Moving Logistics Technology to the Cloud Dispels the Fog of Uncertainty

Cloud computing offers democracy to logistics and transportation providers, putting small and mid-sized providers on the same playing field as large global companies. With a strong technology platform, cloud computing can serve as a logistics company’s differentiator for its intellectual capital and other critical information and data.

The advantages for logistics companies of moving to the cloud.

  • Cloud computing often is a more convenient choice because it isn’t as complicated and as costly as traditional approaches when a company has its own hardware and facility for storing and computing data.
  • If a logistics enterprise doesn’t have its own data facility, a cloud host again can be more affordable because the logistics company doesn’t have to spend a lot of money establishing its own data center, buying IT equipment and hiring IT staff.
  • If a disruption or disaster occurs and a data facility is interrupted, a user’s own logistics software also can be disrupted, which can prove costly. But a cloud host provider is responsible for making sure that its facility keeps on running should a crisis occur, with backup and other vital services minimizing or avoiding any expensive downtime.
  • The cloud can help logistics providers more efficiently run their businesses. By leveraging a cloud host’s global network, businesses can more quickly communicate with suppliers, transportation providers and customers. This improves their delivery schedules, better manages their inventory and prevents last-minute complications. For global logistics providers, the cloud helps better manage chain supplies and export goods that are continents away.
  • With a cloud host, logistics companies also can gain assurance that their server needs will be met should conditions change.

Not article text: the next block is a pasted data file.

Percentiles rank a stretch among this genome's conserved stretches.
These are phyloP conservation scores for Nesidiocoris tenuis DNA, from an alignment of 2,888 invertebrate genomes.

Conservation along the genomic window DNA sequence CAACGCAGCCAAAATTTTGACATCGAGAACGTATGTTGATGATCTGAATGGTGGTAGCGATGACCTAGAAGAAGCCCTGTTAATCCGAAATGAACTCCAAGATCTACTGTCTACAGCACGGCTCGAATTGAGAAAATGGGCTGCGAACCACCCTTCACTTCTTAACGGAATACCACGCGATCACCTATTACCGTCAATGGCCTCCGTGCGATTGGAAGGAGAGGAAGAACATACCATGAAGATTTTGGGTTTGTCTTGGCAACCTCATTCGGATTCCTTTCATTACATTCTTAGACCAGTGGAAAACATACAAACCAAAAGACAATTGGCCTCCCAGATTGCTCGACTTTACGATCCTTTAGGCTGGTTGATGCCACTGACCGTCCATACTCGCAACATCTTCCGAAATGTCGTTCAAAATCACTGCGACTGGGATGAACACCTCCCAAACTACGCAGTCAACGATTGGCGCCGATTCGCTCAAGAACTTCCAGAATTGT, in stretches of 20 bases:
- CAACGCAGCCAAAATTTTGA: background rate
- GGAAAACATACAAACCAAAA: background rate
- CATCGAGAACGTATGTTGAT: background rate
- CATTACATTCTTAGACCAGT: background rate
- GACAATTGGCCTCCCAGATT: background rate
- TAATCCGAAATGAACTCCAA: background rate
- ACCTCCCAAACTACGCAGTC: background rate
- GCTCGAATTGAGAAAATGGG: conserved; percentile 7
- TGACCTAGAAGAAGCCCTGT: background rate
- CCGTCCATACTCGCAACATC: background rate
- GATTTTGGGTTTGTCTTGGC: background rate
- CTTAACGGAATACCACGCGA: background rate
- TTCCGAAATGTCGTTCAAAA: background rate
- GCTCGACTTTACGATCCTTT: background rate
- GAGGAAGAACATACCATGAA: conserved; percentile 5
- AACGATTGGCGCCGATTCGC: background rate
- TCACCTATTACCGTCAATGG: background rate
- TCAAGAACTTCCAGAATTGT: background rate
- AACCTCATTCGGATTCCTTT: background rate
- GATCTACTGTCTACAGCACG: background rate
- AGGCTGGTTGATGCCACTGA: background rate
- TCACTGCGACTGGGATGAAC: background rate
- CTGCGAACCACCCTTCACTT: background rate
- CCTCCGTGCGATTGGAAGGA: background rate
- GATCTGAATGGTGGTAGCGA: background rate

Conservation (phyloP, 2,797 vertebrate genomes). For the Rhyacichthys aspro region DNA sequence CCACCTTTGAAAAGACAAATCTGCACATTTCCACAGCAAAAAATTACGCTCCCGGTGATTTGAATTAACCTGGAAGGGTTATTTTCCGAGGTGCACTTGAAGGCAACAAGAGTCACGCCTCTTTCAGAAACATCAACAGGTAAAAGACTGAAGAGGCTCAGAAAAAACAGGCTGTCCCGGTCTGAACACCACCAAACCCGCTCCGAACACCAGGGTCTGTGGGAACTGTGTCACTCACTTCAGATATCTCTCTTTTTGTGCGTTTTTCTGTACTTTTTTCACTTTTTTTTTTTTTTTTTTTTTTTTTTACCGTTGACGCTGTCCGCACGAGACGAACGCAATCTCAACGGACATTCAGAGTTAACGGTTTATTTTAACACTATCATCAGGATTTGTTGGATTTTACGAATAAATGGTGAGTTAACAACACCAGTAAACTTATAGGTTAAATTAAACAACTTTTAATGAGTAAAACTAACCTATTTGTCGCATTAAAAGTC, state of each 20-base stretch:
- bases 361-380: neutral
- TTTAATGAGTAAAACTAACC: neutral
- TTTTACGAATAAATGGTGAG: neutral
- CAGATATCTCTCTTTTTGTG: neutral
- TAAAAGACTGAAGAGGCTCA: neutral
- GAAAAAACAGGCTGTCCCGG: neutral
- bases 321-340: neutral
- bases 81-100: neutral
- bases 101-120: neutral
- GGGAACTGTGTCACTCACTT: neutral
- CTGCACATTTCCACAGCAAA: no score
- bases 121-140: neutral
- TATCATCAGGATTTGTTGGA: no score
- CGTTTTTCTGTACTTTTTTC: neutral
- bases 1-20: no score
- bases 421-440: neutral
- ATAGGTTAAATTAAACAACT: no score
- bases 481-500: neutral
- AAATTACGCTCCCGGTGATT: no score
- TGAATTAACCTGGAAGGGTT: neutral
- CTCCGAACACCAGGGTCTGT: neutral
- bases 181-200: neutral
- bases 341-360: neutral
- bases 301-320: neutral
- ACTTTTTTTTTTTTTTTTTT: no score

It’s cost savings that can prove especially attractive, especially in an industry such as logistics where profit margins usually are thin. With the cloud platform and the right software, users need only buy what they need when they need it.

It also helps that cloud service fees let logistics providers view specific tech charges so they can develop an adequate cost-plus system to ensure a profit margin for the services. It’s also easy with the cloud to handle a user’s needs as its business grows.

Many logistics providers have hesitated to move to the cloud, worried about losing control of how they service customers and about the safety and security of their data and operations in the cloud. Actually, the cloud can be more secure because, especially with a private cloud provider, more security personnel and capabilities are available to monitor continually for attempted breaches.

Here’s some advice for logistics and transportation providers thinking about moving to the logistics cloud:

  1. Do a strategic analysis to determine what you can move to the cloud and what you cannot. Not everything is cloud-suitable. Determine what challenges you may encounter with software, applications and the platform itself. Determine your essentials and if they are a good fit for cloud computing.
  2. If you’re moving to an outside cloud host, find out what the host can and cannot do for you. Ask lots of questions and request to obtain and see reports that deal with security and breach attempts, customer complaints, downtime, all fees and any regulatory matters it has encountered. Ask to see printed reports of successful disaster recovery testing. In other words, approach this examination from technical, security and regulatory compliance/data governance. And get references and check them.
  3. Prove to yourself that a prospective cloud service provider has thought through its resiliency and recovery should a crisis occur, such as the recent Hurricane Sandy that adversely affected many data operations in the New York area.
  4. Closely examine the cloud provider’s fees and make sure you understand them. Some providers say their service costs a certain amount an hour but forget to tell you about more expensive services that "crop up." For instance, check to see if there’s a separate charge to monitor network traffic and handle storage duties. Understand its service license agreement, which covers what the cloud provider does to reimburse you should it not meet its uptime and other obligations.
  5. Check to see what a prospective cloud host can do to help you migrate your data and information to the cloud. Does it have a staff that can help you move your information? The quicker and easier your move, the fewer chances for problems to emerge.


Logistics and transportation providers can gain a great deal from moving to the cloud. It can prove an instrumental resource that frees you to handle those initiatives you haven’t been able to get to or you hanker to try.

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